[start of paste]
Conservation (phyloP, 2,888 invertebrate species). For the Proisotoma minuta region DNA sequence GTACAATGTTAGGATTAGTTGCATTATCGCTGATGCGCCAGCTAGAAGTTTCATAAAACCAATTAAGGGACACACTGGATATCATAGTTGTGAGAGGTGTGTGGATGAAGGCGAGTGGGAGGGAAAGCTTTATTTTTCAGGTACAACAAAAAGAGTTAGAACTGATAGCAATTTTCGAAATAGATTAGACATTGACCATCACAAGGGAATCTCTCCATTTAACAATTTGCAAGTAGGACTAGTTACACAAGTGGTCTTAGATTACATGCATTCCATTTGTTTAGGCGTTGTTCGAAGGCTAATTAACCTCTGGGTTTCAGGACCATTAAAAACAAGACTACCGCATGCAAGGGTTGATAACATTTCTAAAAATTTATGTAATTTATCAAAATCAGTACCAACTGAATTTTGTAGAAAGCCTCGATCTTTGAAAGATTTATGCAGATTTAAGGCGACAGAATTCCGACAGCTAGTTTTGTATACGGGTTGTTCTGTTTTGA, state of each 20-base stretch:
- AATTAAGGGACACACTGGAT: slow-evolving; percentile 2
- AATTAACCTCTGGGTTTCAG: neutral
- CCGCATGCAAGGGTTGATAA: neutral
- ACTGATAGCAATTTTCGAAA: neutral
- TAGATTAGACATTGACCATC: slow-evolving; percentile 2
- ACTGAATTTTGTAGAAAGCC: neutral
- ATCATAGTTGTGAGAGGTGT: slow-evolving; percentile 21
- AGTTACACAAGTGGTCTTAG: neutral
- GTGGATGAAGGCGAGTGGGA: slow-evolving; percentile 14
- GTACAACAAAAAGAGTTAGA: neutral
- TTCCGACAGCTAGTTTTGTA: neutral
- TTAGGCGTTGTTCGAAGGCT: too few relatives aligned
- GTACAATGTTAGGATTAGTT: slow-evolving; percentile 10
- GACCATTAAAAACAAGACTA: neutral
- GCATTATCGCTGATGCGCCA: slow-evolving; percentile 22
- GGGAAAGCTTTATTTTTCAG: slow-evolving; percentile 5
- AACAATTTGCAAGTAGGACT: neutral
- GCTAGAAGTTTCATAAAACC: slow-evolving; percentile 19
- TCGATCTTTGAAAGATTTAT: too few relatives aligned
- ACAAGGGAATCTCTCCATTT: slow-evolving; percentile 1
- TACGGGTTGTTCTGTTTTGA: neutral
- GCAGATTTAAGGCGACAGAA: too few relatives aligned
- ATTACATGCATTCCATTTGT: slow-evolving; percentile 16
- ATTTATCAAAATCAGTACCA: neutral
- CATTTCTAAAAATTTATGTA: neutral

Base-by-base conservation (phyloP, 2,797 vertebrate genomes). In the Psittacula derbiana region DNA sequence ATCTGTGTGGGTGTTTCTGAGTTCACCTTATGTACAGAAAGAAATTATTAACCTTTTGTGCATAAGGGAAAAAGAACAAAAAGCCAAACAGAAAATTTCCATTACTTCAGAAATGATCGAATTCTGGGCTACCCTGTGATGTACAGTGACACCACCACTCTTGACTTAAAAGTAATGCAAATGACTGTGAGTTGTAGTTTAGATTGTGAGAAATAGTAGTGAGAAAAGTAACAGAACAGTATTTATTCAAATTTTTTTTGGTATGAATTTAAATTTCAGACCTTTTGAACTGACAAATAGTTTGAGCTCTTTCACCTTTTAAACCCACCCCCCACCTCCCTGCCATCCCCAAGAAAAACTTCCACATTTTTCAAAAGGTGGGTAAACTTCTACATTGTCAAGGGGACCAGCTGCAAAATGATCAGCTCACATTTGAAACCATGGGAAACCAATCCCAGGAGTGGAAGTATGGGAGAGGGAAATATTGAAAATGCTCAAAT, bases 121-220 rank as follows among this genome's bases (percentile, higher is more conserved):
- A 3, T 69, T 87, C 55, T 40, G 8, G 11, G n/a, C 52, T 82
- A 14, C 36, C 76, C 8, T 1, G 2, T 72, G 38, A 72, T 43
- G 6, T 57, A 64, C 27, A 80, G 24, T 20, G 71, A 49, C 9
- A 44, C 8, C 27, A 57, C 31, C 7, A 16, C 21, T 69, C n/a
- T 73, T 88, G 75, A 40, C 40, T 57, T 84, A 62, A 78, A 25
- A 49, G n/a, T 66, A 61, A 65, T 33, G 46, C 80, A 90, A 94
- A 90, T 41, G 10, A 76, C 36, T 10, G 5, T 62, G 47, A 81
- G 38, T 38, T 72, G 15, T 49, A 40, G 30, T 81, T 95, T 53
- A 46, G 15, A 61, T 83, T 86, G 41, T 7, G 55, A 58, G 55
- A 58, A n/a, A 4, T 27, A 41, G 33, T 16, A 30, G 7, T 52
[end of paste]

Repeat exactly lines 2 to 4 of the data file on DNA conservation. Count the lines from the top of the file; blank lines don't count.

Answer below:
- AATTAAGGGACACACTGGAT: slow-evolving; percentile 2
- AATTAACCTCTGGGTTTCAG: neutral
- CCGCATGCAAGGGTTGATAA: neutral